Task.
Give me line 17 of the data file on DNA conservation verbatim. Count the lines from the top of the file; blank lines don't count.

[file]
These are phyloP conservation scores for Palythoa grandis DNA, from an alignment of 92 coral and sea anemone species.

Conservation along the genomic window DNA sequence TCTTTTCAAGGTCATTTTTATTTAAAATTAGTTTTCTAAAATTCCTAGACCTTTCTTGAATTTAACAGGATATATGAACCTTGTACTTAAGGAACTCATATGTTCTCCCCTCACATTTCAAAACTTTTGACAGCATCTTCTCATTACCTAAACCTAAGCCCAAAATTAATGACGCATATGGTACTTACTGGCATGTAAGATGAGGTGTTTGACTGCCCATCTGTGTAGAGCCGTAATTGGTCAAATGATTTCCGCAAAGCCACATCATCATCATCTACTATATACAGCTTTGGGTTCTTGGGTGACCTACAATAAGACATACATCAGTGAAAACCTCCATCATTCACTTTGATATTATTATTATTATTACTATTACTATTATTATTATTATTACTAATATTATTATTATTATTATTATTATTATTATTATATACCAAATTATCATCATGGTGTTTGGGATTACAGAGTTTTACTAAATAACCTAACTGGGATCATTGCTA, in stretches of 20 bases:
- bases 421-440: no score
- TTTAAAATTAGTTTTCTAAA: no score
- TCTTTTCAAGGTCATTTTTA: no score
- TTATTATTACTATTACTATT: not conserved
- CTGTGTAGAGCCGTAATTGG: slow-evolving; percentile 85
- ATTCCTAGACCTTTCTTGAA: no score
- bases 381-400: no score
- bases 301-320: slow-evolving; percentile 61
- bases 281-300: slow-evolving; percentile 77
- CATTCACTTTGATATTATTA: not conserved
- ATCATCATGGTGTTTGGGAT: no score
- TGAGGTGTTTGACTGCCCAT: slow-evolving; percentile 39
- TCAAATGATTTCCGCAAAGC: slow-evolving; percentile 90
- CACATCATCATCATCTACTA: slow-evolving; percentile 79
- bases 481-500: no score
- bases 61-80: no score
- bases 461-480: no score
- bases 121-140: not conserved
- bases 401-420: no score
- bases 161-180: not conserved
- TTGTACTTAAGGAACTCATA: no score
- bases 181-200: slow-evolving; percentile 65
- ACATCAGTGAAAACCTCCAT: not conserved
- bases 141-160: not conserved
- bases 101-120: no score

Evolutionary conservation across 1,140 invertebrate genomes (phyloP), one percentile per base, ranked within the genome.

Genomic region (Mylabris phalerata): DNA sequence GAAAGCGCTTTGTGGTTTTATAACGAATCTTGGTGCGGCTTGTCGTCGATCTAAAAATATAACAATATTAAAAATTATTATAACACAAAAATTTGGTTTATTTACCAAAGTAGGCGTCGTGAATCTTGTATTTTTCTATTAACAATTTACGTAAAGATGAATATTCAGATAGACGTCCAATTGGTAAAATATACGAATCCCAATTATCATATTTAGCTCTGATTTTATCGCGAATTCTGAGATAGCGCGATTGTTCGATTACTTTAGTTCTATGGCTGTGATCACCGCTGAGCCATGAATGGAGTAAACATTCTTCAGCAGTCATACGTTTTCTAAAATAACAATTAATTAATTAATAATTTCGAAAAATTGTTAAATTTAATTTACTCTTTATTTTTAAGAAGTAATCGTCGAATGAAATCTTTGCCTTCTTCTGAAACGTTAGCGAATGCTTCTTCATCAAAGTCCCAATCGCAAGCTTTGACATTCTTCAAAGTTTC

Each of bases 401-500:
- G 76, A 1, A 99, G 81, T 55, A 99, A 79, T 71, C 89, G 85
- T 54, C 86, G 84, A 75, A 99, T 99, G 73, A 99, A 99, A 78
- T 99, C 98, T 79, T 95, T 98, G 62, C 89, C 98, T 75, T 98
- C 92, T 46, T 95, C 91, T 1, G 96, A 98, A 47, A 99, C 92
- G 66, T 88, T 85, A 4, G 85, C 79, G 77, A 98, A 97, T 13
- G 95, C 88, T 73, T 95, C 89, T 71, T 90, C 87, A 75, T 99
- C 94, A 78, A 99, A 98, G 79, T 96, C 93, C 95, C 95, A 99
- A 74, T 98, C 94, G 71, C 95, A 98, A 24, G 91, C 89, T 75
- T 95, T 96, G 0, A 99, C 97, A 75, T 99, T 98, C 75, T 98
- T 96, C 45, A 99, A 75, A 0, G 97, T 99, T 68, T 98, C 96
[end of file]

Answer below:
- bases 481-500: no score